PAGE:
RGV
 
  • #17
P(both good|20good = (20/20)(19/19) = 1
P(both good|19 good, 1 bad) = (19/20)(18/19) = 0.9
P(both good|18 good, 2 bad) = (18/20)(17/20) = 0.765Since P(Both good) is union of all 3 cases, we multiply them correct? P(Both good) = 1 x 0.9 x 0.765 = 0.6885
 
Last edited:
  • #18
lovemake1 said:
P(both good|20good = (20/20)(19/19) = 1
P(both good|19 good, 1 bad) = (19/20)(18/19) = 0.9
P(both good|18 good, 2 bad) = (18/20)(17/20) = 0.765


Since P(Both good) is union of all 3 cases, we multiply them correct? P(Both good) = 1 x 0.9 x 0.765 = 0.6885

No, why would you think that? Look up Bayes Theorem in your textbook or course notes or on Google.

RGV
 
  • #19
Hi, I'm new here... Can anyone tell me how he got

P(both good|20good = (20/20)(19/19) = 1
P(both good|19 good, 1 bad) = (19/20)(18/19) = 0.9

I'm lost how he got those numbers. I tried using Bayes theorem but that led me in a circle... When I tried Using conditional probability I'm confused at how to get P(Both good AND 19 good/1 bad). Any hints or help..?
 
  • #20
lovemake1 said:
P(both good|20good = (20/20)(19/19) = 1
P(both good|19 good, 1 bad) = (19/20)(18/19) = 0.9
P(both good|18 good, 2 bad) = (18/20)(17/20) = 0.765
Recheck the last one.

Since P(Both good) is union of all 3 cases, we multiply them correct? P(Both good) = 1 x 0.9 x 0.765 = 0.6885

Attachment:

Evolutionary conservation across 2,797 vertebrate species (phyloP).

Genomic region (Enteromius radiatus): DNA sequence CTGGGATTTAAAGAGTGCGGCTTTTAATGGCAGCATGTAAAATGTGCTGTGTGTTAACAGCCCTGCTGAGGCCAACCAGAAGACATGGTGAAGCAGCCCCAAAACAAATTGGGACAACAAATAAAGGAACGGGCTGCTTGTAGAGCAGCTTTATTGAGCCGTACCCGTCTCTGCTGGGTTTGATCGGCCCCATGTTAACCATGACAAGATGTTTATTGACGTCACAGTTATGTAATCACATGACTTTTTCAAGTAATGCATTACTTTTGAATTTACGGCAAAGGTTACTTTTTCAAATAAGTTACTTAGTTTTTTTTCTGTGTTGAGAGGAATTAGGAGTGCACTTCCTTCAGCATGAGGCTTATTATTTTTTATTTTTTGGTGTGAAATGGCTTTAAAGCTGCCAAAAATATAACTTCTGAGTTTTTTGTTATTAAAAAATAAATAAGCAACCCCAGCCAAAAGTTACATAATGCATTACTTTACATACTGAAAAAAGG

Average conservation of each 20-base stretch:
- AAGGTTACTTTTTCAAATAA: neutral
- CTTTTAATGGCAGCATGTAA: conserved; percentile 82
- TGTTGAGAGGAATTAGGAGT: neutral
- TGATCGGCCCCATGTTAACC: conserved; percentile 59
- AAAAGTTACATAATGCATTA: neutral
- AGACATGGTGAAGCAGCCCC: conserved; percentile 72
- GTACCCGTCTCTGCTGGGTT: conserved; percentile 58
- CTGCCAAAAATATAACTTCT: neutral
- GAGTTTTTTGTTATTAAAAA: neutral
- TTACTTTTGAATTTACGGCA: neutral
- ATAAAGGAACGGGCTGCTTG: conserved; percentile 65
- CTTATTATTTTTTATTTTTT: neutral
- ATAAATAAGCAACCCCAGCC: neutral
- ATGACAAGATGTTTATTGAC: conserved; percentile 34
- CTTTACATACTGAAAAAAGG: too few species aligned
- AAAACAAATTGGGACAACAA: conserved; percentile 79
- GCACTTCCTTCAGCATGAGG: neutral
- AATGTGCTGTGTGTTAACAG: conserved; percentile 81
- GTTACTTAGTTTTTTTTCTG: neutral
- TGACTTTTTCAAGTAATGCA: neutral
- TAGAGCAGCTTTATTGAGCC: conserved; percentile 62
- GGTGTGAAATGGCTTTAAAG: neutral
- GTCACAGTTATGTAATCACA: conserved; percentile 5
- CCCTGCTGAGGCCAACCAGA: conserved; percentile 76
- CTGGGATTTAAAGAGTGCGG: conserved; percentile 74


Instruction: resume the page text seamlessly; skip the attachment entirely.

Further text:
No, you need to use

P(both good) = P(both good | 0 bad) P(0 bad) + P(both good | 1 bad) P(1 bad) + P(both good | 2 bad) P(2 bad)
 
  • #21
vela said:
Recheck the last one.No, you need to use

P(both good) = P(both good | 0 bad) P(0 bad) + P(both good | 1 bad) P(1 bad) + P(both good | 2 bad) P(2 bad)

oop nevermind, I think I am good now !
Thanks for all the help !
 
Last edited:

1. What is probability?

Probability is the likelihood of an event occurring. It is represented as a number between 0 and 1, where 0 indicates impossibility and 1 indicates certainty.

2. How do you calculate probability?

To calculate probability, you divide the number of favorable outcomes by the total number of possible outcomes. This gives you a decimal or fraction that can be converted to a percentage.

3. What is the difference between theoretical and experimental probability?

Theoretical probability is based on mathematical calculations and predictions, while experimental probability is based on actual data and observations from real-life experiments or events.

4. How does probability relate to statistics?

Probability is a fundamental concept in statistics. It is used to analyze and interpret data, make predictions, and draw conclusions about the likelihood of events occurring.

5. Can probability be used to predict the outcome of a single event?

No, probability cannot predict the outcome of a single event. It only provides a measure of likelihood based on past data or theoretical expectations. The outcome of a single event is ultimately determined by chance and cannot be predicted with certainty.